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Technology Takes Off in China

by William J. McEwen, PhD
Author of Married to the Brand

Tremendous growth in products that reflect "high-tech" lifestyle

As countries march toward modernization, the growth in ownership of various "labor-saving" consumer goods becomes a key signal of societal development. Such goods include the major durables that manufacturers commonly refer to as "white goods" (refrigerators, washers, and dryers) as well as certain other household appliances that appear to define a modern lifestyle (vacuum cleaners, for example).

These fairly standard modernization trends can certainly be seen in China over the last decade of Gallup's polling in that country. Yet, in examining the changes that have taken place, it's apparent that some products are rapidly sprinting while others are merely strolling along. The "sprinters" are products that appear to promise more than just an easing of effort -- those in the more "cutting-edge," higher-technology categories. These products represent -- and perhaps symbolize -- the new millennium, replete with the promise and prospect of tomorrow's technology. 

While China's formidable capabilities in technology production are well-recognized, it's now equally clear the Chinese have an as-yet-unslaked thirst for the technology their country is producing. The world/export markets and China's biggest cities (Beijing, Shanghai) are not the only entities with an apparent need and desire for the advanced consumer electronics China is aiming to produce. The entire nation is embracing what amounts to a great leap forward into technology.

Modern Technology Is on the Rise in China

Consider the increase in the percentage of households owning refrigerators, which crept up from 39% in 1999 to 41% in 2004. Growth in clothes washer ownership is also up slightly from 51% in 1999 to 54% in 2004, and vacuum cleaners are now in 8% of homes versus 5% in 1999.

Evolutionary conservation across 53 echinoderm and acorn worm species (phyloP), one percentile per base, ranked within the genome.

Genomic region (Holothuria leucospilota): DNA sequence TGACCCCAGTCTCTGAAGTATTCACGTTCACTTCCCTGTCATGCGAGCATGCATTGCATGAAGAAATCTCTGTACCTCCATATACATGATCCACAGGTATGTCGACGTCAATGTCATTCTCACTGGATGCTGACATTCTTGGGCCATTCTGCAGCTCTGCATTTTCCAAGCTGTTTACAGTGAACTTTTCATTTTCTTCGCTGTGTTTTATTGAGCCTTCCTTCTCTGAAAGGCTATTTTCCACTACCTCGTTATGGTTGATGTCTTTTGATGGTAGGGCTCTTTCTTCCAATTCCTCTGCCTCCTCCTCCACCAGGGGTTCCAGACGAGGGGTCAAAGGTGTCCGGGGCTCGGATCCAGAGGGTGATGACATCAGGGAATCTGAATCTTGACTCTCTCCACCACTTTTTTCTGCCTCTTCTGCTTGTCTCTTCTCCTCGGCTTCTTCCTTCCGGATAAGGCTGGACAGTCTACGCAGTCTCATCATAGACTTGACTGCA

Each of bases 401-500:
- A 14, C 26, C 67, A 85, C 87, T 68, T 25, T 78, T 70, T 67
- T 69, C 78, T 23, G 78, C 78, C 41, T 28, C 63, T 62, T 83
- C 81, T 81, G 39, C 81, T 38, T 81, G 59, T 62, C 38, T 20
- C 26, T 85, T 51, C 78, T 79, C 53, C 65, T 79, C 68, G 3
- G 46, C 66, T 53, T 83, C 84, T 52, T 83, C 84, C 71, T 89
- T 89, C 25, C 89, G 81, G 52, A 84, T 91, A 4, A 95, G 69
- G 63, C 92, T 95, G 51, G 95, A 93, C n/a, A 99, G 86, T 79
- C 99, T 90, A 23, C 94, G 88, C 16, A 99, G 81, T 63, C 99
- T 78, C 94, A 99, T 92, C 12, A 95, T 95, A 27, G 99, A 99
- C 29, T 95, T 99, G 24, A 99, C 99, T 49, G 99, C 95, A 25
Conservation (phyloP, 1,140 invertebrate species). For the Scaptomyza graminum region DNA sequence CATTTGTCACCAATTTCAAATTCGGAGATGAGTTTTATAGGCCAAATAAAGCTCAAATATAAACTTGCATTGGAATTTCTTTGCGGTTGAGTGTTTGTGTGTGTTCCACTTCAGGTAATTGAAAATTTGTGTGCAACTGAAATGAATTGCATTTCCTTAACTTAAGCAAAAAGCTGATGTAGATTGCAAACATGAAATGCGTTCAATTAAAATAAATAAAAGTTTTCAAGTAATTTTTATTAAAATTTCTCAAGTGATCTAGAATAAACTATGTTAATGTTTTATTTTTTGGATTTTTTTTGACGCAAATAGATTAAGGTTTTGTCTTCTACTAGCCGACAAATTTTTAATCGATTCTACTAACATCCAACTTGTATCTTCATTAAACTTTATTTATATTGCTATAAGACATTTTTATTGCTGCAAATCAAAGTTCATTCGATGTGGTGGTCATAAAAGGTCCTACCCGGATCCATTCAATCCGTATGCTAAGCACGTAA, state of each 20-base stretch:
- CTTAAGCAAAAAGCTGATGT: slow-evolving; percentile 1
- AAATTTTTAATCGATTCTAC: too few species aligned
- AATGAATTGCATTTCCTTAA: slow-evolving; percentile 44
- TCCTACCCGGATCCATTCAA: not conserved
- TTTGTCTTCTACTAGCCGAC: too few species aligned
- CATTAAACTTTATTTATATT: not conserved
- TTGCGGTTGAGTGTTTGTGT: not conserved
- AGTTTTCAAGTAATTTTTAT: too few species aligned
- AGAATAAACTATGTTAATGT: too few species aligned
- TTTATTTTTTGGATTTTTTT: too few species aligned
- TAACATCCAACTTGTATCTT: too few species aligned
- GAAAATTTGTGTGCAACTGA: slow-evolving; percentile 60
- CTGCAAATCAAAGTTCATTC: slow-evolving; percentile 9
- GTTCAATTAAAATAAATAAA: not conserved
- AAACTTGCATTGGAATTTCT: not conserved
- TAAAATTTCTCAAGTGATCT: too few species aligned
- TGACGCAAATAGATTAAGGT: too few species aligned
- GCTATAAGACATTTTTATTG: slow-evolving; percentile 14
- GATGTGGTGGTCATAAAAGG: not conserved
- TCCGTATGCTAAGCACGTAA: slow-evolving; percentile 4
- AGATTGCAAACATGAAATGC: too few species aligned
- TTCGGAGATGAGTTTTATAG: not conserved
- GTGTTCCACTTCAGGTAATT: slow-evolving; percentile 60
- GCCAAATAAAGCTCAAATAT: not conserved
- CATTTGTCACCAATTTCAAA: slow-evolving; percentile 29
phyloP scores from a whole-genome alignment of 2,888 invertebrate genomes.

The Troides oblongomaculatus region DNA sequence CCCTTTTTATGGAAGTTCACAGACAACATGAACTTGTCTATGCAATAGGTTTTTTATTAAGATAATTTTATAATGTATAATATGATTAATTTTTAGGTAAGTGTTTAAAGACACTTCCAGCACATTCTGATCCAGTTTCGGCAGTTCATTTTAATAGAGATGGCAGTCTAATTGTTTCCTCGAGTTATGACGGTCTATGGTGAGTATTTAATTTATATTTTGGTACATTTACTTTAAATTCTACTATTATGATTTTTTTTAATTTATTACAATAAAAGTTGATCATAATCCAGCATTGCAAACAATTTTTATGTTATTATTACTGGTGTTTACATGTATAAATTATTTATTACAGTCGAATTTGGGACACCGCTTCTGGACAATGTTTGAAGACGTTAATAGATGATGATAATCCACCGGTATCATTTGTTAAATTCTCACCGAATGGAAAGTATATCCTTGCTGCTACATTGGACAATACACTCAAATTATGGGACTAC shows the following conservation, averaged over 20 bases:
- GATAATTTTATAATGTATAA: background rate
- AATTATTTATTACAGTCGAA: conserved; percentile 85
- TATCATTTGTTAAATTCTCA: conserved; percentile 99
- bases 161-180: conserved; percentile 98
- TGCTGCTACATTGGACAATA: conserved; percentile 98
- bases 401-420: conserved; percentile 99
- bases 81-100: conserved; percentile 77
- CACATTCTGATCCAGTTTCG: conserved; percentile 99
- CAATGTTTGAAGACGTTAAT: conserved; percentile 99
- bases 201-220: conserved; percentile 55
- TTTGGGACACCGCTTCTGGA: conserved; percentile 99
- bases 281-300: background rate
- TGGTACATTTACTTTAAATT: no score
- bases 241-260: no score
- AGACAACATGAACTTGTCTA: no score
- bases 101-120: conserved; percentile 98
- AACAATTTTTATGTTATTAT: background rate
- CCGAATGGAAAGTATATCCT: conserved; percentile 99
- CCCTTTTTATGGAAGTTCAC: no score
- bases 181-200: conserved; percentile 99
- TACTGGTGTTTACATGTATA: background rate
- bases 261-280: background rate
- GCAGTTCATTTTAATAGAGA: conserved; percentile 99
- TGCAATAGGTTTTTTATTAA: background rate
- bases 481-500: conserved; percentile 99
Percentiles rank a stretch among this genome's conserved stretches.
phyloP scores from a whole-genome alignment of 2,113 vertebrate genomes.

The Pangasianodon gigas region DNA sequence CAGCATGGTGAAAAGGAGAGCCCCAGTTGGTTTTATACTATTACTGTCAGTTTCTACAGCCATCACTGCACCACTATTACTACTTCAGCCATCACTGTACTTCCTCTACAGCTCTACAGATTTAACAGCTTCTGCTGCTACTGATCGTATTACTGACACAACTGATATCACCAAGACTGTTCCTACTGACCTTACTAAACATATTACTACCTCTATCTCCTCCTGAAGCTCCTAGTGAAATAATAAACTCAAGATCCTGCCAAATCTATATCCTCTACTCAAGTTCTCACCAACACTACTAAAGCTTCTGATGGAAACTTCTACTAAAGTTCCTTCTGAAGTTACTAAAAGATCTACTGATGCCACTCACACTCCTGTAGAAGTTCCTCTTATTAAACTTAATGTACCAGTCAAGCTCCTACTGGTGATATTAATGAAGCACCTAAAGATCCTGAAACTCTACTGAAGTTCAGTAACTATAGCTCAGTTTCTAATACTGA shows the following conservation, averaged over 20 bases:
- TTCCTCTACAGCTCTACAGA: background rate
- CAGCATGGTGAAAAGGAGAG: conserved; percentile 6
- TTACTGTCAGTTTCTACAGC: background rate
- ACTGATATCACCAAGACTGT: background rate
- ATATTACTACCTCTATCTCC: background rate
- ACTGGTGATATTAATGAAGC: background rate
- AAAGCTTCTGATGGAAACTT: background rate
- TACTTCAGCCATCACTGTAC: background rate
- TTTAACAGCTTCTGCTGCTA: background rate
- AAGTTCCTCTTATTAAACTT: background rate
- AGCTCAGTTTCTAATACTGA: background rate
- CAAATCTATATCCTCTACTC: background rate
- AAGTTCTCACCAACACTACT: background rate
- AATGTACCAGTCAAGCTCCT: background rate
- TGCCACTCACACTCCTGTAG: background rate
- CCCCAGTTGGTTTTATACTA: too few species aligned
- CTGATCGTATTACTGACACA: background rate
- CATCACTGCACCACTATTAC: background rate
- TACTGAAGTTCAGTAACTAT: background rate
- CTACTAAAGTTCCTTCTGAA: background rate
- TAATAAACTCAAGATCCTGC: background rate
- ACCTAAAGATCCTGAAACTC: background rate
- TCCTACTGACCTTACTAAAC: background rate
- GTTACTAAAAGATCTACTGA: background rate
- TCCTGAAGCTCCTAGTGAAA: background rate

But contrast that slow-and-steady growth with the apparent jump in DVD/VCD (video compact disc) ownership, which rocketed from 26% to 52% in the same span. Ownership of stereo systems and home theaters more than doubled in prevalence from 12% to 26%, and microwave oven ownership grew from 6% to 18%. And, since 1999, computer ownership has more than tripled from 4% to 13%. Computers are now found in more Chinese homes than are vacuum cleaners. 

As reported earlier, access to (and use of) the Internet has virtually exploded to the point which China is on its way to becoming the world's largest Internet community (see "Internet Use: Behind "The Great Firewall of China" in Related Items). These explosions are being felt not just in the world of computers, but wherever new technologies promise large advantages -- in image as well as performance -- over more traditional technologies.

For example, there has been no growth in ownership of still/film cameras in the past five years; ownership has remained at 24%. Instead, ownership of video cameras has grown slightly from 3% to 5%, and 4% of the population now owns digital cameras. These products have emerged, admittedly from a low starting base, and now appear poised for real growth. About 1 in 10 Chinese consumers say they plan to buy a video camera (10%) or digital camera (9%) in the next two years, while 7% of Chinese intend to purchase a still/film camera (an apparent decline from the 14% who were planning to buy still cameras back in 1999). In China, it appears the digital world may be bypassing the analog world.

There is a seemingly similar trend in the area of telecommunications, where penetration of in-home, fixed-line telephones grew from 39% in 1999 to 63% in 2004. But an even more impressive growth rate is evident for mobile phone ownership, which has leaped from only 10% in 1999 to 48% in 2004. Almost half of Chinese now own mobile phones. And more consumers now plan to buy a mobile phone (24%) than report planning to buy a fixed-line phone (21%).

The promise of tomorrow's technology isn't merely a promise. In China, it's an apparent reality, and a clearly desirable one at that. China may well value its traditions, but its march into the new millennium is anything but traditional. The real signs of modernization in today's China are less likely to be clothes washers and vacuum cleaners, and far more likely to be mobile phones and computers.


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